Professor Dean Roemmich is one of the key figures behind the Argo Float Programme. Dean is a Physical Oceanographer and is co-chair of the Argo Steering team. He is based in San Diego at the Scripps Institution of Oceanography.

He was visiting Wellington recently, overseeing the preparation of 120 Argo Floats for deployment on Niwa's RV Kaharoa. I was fortunate to interview him (and give him a Cartesian "Argo Float" diver!)

How long have you been with the Argo Float Programme?
Since late 1997 when a number of us created Argo by writing white paper describing what the array would be.IMG_3187.JPG

How did ‘Argo’ come about?
We were aware that the technology of profiling floats had been developed in the early 1990s for the world ocean circulation experiment so people in a number of countries looked at that technology and said “really we should have a global array of these things. It’s feasible now to have global oceanography.” I think many people had the same idea.

Technology is changing all the time. What have you seen in the development of Argo?
There are 2 very exciting lines of development. One of them which we are already seeing is the two-way communication, replacing the old one-way communication. With the one-way communication, a float had to be on the sea surface for 10 hours and on the sea surface is where most bad things happen to them.
Now with two-way communication, it’s much faster because the float doesn’t have to keep repeating itself over and over again for 10 hours. Instead you know that there is always an Iridium satellite there. You establish contact between the float and satellite. Everything is done in 20 minutes and the float is down. That’s much safer for the float. It uses much less energy because lots of energy went into transmission. Also we can now send new orders down to the float. We can change the float’s mission parameters.

And you would do that if something obscure came up in the reading?
We would do that if say, the float drifted into a very interesting place that we wanted to go more often or maybe a float is in front of a tropical cyclone and you wanted to profile more quickly to a shallower depth because you wanted to observe something different. You can change the depth; you can change the cycle time. Everything can be altered.
That’s one very exciting line of development. The other one is about the depth they can go. These floats only go to about 2000m. That’s only about half of the ocean. We are now building prototype floats that will be capable of 6000m. The float will look completely different. A glass ball rather than an aluminium cylinder. We plan to start deploying prototypes from February next year. Maybe even from here.
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That’s fantastic. Have we had any floats that have made it all around the world yet?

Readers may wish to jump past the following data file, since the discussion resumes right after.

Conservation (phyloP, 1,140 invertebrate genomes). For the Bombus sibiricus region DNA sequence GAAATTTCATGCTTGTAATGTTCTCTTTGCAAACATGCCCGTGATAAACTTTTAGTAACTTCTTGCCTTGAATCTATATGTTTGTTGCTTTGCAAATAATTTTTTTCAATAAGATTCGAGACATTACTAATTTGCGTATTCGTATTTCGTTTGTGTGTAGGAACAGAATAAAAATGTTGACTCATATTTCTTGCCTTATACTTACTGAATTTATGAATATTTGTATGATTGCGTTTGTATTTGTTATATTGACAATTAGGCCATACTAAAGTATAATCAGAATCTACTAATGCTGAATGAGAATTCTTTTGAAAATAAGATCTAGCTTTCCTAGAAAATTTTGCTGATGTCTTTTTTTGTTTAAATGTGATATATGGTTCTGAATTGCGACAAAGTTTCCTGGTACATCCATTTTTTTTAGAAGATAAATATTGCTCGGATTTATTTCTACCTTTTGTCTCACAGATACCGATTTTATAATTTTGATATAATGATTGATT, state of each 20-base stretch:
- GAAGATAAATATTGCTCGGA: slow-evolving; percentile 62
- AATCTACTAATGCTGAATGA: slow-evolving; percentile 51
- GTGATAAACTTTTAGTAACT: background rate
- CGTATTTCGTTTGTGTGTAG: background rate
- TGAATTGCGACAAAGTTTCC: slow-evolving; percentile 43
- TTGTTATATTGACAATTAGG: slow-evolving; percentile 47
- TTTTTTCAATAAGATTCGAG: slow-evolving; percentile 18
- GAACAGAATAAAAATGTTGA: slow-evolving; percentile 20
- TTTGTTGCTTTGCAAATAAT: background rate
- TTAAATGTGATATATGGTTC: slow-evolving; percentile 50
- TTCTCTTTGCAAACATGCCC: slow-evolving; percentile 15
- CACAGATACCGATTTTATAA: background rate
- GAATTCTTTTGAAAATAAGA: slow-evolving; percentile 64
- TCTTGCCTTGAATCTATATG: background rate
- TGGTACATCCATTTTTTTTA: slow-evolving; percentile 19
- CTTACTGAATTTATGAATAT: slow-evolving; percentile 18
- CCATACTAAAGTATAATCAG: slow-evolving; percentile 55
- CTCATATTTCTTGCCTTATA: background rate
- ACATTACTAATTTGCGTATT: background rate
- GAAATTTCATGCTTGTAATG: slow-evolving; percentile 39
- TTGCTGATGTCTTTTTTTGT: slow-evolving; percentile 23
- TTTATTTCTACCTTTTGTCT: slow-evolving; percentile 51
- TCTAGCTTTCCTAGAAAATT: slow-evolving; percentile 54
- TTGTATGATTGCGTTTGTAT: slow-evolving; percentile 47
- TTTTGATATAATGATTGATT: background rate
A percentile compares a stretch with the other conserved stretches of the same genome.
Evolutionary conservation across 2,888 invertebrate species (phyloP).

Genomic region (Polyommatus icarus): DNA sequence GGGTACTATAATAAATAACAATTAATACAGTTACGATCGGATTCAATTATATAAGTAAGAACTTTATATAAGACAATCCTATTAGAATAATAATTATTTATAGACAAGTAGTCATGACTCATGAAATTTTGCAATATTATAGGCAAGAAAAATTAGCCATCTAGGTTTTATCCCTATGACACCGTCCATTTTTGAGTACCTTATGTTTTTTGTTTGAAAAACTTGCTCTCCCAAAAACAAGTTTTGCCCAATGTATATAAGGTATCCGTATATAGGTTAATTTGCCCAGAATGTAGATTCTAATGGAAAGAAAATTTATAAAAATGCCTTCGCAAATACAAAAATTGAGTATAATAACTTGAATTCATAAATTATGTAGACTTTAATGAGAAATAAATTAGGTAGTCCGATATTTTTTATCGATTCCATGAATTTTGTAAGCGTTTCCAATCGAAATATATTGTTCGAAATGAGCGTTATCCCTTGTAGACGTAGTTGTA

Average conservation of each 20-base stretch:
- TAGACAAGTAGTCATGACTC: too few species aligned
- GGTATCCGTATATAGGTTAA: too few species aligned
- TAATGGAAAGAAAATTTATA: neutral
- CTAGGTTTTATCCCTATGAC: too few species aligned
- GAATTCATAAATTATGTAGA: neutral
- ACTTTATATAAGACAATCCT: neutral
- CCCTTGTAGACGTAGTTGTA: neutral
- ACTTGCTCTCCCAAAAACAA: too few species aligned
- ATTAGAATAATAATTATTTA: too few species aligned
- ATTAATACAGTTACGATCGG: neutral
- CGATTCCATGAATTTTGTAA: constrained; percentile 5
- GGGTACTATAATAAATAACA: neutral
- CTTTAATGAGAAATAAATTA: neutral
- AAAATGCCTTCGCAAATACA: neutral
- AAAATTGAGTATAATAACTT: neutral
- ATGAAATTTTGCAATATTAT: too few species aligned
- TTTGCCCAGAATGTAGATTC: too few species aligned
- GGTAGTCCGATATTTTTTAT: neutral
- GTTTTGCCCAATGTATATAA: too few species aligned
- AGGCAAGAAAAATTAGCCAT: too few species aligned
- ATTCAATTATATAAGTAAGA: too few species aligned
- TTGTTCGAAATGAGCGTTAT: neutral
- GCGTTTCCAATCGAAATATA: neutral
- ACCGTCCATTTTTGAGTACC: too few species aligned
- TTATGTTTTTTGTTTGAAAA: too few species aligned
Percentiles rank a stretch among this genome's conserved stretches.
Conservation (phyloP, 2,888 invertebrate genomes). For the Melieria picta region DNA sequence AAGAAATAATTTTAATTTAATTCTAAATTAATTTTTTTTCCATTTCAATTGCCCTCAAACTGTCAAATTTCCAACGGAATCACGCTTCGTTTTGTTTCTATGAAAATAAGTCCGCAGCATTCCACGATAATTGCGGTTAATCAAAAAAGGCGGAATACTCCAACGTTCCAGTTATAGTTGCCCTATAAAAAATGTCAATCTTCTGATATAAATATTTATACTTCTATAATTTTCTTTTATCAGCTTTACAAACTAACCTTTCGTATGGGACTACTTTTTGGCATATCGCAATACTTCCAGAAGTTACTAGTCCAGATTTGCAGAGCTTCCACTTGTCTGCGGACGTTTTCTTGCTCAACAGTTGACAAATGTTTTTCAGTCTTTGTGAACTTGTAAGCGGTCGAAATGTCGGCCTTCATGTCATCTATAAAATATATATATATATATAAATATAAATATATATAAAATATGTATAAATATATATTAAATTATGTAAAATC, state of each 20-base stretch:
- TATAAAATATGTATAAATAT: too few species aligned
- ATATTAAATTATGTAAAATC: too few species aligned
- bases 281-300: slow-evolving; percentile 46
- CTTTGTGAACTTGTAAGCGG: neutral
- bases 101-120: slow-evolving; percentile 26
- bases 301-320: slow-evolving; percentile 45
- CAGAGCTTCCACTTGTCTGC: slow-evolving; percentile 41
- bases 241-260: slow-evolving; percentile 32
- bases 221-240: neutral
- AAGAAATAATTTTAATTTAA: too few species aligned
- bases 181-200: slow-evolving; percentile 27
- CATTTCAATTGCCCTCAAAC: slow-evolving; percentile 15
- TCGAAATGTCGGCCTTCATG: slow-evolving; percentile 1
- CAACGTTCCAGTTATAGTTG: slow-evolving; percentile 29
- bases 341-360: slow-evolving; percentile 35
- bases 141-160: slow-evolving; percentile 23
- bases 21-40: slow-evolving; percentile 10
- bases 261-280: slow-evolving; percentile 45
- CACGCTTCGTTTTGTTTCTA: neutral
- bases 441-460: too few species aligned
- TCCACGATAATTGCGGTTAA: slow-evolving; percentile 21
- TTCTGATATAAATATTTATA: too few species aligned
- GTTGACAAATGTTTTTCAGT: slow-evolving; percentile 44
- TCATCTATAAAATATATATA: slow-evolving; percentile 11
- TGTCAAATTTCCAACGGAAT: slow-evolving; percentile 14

Not yet. One of these days. We have had quite a few that have gone more that halfway round.

What do you see for the future of these?
Well, what’s happened so far in this new generation of float is that they are smaller and I see that continuing. As you know, the buoyancy depends upon the size of the float. The smaller the float the less buoyancy change you need, so the less energy you need. I think we will continue to see the technology evolve, but there will also continue to be a real need to keep making these measurements so I see the programme continuing for another decade or more, but with the technology continuing to evolve. The basic measurements will remain temperature, salinity and pressure but we will see new sensors. The oxygen sensors will get better; the nitrogen sensors will get better. We’ll see pH; we’ll see biological properties also.

With the whole climate change, are we seeing what people have predicted with the evidence shown by the Argo profiles?phc0909_hmschallenger.jpg
It’s an interesting question. I just published a paper a few months ago in “Nature Climate Change”. It compares Argo with data from the HMS Challenger expedition in the 1870s which was the first ever global ocean voyage. The Challenger made temperature profiles in 300 stages all over the world. We looked at the difference between Argo and Challenger and we saw warming of course. So recently some colleagues of mine have taken all those 300 Challenger stages/Argo stages and they looked at what the present generation of climate models (coupled-climate models used in the in IPCC report), what they say, and they agree very well actually. They show the same amount of warming as we observed. But, they are looking now at the period of the 1870s to the present and with the model, now you can remove the man-made part and you can say how much of this is due to anthropogenic (man-made) warming, CO2 emissions, and how much of it is natural and they found that it was virtually all man made, but it agreed extremely well with the temperature change.

This sort of finding would help with the whole Argo programme wouldn’t it?
It certainly does. It also shows, and I think we knew this from the first of those two papers that the warming in the ocean didn’t begin in the 1950s when we started making global measurements; it started much earlier than that.

What would you like to see with the education programme for Argo?
I’d like for the public, especially students, to be aware of what’s going on. People find it very exciting when they hear about it, but very few people know about it. That’s the challenge, to figure out how to make that connection so people actually know about it.

Thanks so much Dean. Just one last question. What’s your favourite ice-cream?
(laughs)
I’m pretty much a choc-o-holic. Chocolate icecream or chocolate chip icecream.graphics-ice-cream-867500.gif